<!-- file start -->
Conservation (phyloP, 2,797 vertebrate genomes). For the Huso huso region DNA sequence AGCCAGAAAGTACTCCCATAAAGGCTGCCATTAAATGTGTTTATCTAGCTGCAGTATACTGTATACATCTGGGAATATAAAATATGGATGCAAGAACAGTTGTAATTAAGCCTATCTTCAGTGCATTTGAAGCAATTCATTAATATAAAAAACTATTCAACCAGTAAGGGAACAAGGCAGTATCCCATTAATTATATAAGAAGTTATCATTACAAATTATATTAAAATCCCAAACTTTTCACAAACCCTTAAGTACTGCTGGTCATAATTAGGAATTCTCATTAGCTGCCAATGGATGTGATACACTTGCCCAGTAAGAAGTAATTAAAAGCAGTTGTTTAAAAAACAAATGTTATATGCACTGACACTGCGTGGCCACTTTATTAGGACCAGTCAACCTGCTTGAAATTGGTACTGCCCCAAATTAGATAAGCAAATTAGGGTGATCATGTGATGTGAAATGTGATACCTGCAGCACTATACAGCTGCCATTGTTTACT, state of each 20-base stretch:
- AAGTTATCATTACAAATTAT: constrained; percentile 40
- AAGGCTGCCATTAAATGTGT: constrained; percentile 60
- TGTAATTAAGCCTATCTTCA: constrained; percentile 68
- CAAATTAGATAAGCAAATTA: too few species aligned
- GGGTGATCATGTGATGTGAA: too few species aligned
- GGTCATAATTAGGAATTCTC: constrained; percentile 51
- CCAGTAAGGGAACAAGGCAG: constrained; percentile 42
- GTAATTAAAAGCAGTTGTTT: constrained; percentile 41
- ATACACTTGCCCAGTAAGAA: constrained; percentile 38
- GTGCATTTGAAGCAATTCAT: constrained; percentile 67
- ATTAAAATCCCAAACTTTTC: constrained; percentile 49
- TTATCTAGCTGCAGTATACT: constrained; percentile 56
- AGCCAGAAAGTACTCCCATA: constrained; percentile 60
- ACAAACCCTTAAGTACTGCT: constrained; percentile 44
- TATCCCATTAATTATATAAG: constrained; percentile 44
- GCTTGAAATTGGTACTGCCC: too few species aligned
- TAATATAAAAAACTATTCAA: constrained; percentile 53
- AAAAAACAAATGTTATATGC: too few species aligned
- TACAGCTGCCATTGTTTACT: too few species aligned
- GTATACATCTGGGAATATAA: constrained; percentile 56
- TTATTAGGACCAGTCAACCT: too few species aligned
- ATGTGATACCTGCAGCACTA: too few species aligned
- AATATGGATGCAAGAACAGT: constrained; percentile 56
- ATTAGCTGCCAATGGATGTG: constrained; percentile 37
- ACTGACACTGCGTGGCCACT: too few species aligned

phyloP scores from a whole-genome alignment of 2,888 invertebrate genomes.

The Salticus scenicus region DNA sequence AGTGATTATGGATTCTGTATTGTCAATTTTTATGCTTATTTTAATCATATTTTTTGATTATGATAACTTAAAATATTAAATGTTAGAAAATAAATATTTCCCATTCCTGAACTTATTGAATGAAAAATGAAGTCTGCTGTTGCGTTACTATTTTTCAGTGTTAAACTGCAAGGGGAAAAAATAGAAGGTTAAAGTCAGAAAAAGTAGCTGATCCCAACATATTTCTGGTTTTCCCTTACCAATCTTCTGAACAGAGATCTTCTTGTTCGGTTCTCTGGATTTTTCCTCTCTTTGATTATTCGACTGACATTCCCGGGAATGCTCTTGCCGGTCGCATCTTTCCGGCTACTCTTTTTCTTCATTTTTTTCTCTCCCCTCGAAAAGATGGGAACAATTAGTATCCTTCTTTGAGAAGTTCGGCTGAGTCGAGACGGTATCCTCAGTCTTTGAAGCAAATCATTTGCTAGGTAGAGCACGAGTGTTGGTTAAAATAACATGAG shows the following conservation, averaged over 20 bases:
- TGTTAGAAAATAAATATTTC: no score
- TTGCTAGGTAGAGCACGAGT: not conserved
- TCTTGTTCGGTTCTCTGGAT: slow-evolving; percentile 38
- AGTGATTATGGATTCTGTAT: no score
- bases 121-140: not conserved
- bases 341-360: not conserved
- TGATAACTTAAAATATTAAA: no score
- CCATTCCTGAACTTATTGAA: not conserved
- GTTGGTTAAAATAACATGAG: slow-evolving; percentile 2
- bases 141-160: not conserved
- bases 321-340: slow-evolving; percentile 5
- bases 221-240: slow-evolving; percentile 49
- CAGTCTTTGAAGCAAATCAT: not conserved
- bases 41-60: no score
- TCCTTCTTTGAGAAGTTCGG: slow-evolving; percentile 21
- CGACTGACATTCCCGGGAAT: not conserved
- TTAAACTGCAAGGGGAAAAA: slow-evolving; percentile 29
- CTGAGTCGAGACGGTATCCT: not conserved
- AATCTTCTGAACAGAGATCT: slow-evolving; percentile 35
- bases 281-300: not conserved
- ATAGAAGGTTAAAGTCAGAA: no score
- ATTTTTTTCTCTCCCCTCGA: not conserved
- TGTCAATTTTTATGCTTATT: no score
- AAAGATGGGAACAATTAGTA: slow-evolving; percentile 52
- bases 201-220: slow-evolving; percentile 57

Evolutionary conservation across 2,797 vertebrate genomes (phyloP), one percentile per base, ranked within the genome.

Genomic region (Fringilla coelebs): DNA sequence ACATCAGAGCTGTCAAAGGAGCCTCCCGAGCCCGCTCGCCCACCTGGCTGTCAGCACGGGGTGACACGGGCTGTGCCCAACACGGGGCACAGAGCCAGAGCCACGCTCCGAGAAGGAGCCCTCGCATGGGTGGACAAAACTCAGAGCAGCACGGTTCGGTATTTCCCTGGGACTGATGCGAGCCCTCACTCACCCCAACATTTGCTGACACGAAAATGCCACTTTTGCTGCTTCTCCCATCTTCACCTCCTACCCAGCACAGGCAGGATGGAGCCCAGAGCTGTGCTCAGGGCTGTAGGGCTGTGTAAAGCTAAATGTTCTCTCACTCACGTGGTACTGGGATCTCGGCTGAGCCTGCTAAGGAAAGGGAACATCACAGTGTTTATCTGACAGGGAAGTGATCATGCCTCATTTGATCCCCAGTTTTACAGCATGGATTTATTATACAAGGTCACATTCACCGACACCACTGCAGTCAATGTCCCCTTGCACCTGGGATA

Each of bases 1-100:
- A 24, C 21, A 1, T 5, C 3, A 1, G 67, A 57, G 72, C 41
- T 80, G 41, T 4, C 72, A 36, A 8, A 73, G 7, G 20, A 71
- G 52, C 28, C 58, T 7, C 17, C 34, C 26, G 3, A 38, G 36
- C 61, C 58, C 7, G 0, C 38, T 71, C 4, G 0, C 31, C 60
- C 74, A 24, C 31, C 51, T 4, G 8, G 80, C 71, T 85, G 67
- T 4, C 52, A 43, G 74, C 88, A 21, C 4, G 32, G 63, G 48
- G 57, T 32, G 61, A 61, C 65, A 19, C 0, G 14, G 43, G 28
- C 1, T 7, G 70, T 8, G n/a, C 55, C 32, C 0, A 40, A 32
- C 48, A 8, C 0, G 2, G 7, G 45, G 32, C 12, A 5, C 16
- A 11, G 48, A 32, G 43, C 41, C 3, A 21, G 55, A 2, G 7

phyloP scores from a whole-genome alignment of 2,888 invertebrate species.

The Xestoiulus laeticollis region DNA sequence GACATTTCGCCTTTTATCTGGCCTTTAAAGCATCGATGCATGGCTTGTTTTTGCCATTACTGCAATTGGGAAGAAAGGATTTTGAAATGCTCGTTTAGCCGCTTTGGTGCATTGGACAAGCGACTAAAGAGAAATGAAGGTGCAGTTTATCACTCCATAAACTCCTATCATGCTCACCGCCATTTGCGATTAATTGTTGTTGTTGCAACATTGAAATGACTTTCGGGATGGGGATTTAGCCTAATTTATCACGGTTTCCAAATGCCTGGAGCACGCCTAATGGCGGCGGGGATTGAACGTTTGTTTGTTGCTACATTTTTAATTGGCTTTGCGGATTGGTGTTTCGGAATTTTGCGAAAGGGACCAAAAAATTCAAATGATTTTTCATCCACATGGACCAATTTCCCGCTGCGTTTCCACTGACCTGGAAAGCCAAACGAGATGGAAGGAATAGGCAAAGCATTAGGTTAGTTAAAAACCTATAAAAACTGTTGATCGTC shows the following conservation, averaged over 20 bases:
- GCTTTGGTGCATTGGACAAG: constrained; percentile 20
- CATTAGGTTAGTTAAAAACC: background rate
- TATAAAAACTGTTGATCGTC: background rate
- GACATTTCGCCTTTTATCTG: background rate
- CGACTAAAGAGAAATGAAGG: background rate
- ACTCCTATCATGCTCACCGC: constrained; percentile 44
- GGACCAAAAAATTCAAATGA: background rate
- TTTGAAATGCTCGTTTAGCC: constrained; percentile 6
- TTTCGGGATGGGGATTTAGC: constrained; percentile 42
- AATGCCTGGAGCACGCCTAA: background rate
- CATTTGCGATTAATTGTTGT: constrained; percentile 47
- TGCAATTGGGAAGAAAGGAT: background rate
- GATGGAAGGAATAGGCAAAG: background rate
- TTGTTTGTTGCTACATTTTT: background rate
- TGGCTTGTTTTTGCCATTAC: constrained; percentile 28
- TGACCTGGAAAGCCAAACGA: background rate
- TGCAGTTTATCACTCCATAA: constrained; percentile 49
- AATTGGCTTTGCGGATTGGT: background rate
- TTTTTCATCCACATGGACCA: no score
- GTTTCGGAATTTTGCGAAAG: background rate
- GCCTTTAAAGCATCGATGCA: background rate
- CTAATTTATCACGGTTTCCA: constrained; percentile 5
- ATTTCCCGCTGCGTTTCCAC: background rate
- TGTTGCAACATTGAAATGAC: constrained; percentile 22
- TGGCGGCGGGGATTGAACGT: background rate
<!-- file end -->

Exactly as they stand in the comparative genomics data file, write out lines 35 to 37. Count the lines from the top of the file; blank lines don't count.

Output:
- TGATAACTTAAAATATTAAA: no score
- CCATTCCTGAACTTATTGAA: not conserved
- GTTGGTTAAAATAACATGAG: slow-evolving; percentile 2